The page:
2011-02-12

Alice in Wonderland City a lost elephant story


'Princess' Alice (1876 -1941)
at 'Wonderland City' Tamarara,Bondi,Sydney NSW Australia

Image sourced from The Elephant Database website

Lately I've been researching the African Lion King Dick which was the reason behind Wellington's first zoo in Newtown Park. So the far the research has revealed a number of footnotes in the history of long since dead zoo and circus animals. Menageries and Circuses were part of the Australasian landscape and society during the 19th and 20th centuries. All manner of wierd and wonderful beasts were brought from across the globe by great circuses, such as the famous Bostock & Wombwell's Circus and Menagerie. King Dick himself had come from this very organisation, that, for over a century entertained families all over the world.

In the course of my research I discovered an Asian Female Elephant named Alice. Previously I had researched the background of the Auckland War Memorial Museum's elephant Rajah which appeared as a guest blog post on the wonderful Timespanner blog last year. Since then I've been researching other lost animal stories, of which there seem to be many.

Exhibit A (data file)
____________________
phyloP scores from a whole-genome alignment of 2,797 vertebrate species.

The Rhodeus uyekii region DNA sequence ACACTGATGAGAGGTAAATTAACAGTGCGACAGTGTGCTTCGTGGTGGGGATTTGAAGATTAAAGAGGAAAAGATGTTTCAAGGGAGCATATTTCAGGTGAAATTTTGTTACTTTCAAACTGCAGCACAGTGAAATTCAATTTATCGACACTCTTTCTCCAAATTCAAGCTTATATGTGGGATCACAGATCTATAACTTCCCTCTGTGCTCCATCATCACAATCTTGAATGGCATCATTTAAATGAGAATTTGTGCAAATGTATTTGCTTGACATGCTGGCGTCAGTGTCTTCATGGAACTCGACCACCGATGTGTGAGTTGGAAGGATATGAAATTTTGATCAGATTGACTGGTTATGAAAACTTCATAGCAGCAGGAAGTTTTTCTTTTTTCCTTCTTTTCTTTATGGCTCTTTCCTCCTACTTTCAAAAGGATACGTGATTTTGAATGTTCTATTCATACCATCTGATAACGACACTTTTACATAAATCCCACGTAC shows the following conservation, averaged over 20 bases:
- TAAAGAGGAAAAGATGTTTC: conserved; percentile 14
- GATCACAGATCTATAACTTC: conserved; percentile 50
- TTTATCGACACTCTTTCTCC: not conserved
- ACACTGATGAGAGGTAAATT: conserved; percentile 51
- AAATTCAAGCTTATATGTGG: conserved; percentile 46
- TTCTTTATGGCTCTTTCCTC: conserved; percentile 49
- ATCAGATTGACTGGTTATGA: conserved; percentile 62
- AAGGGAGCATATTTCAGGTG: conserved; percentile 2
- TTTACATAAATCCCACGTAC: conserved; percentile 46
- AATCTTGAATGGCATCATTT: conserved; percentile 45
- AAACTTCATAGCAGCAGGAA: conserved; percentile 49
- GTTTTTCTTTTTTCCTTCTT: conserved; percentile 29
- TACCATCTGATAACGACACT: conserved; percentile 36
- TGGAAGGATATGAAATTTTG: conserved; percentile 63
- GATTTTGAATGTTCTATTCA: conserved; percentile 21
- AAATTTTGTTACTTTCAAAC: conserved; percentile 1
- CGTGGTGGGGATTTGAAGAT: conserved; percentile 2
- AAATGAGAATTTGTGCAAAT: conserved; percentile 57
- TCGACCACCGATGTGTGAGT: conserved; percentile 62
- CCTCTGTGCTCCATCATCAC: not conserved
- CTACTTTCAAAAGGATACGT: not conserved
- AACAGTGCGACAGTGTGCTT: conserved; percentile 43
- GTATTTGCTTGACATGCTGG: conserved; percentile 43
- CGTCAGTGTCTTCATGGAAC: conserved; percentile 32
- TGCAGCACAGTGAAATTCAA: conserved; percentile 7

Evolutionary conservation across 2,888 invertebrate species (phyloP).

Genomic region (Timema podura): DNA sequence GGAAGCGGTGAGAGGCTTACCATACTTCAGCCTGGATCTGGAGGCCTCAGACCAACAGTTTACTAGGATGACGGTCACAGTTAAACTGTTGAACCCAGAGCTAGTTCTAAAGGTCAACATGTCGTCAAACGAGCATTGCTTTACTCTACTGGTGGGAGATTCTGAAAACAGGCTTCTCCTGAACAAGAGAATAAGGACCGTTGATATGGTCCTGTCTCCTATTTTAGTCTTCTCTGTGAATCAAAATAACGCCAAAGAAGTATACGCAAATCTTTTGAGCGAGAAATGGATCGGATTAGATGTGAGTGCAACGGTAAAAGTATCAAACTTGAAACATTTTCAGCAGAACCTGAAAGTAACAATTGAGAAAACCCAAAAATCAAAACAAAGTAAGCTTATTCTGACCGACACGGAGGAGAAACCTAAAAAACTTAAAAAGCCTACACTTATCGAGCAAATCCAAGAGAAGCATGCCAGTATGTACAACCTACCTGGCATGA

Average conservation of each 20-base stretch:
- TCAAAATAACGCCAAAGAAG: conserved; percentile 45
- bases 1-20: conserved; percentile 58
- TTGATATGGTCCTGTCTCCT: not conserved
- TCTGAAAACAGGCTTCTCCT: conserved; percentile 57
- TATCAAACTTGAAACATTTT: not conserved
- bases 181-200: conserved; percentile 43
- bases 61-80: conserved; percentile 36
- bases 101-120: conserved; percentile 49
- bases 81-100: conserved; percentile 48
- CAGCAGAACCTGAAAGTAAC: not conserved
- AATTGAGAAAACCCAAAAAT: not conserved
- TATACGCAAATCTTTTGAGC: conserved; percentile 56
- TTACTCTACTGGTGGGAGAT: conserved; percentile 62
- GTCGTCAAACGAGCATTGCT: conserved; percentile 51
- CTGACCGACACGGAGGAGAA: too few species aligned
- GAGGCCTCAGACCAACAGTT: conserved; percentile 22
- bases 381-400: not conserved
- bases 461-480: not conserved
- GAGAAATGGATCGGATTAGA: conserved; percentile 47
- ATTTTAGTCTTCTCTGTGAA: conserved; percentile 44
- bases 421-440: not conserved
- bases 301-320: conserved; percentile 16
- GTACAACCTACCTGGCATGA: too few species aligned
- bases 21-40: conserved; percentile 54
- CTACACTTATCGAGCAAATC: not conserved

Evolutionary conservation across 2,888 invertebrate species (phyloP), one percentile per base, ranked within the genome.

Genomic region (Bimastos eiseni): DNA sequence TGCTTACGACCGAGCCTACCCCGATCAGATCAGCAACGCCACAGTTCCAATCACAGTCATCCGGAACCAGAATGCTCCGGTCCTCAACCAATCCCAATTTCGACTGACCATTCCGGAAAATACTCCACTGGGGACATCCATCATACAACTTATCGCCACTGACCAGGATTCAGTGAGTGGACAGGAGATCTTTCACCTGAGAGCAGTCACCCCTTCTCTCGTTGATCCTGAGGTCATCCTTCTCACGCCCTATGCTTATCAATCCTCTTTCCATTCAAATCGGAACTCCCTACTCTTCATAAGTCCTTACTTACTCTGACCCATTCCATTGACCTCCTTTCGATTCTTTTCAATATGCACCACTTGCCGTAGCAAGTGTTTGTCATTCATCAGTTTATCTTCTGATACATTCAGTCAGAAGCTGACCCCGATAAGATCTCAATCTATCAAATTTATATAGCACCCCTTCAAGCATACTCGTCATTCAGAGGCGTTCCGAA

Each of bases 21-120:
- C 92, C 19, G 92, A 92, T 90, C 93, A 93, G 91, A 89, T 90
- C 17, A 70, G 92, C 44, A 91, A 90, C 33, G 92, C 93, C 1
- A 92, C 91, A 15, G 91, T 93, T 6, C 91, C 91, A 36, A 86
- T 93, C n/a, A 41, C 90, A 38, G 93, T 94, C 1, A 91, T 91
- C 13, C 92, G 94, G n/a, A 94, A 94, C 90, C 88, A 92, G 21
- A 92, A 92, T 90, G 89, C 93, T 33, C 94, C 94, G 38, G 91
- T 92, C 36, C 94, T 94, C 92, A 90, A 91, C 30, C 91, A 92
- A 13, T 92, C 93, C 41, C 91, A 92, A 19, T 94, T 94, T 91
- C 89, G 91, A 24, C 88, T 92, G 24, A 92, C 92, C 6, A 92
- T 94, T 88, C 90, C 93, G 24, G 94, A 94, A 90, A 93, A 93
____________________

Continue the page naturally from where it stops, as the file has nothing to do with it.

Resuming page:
Alice began her life around the year 1876. She was in the possession of Bostock & Wombwell's Circus and Menagerie, as far as I can ascertain, until she was sold at auction in December of 1906. The Otago Witness reported the proceedings of the auction in an article reprinted from The Argus

The sale did not begin until shortly after noon, and in the meantime the elephant Alice, oblivious of the fact that within two hours she would have a new master, good naturedly helped to remove the heavy tent poles and philosophically ate grass between engagements.


The highest sum paid was £337 10s, which was realised by the elephant Alice, who was purchased by Mr William Anderson, the proprietor of the pleasure resort 'Wonderland City', at Bondi, Sydney, is 30 years of age. She is described as a splendid worker, perfectly docile and trained to ride. Her equipment consists of a howdah, seating six adults or eight children, elaborate gold-worked trappings, and a set of working harness. It is further announced that an experienced keeper is at liberty to accept a situation at a moderate salary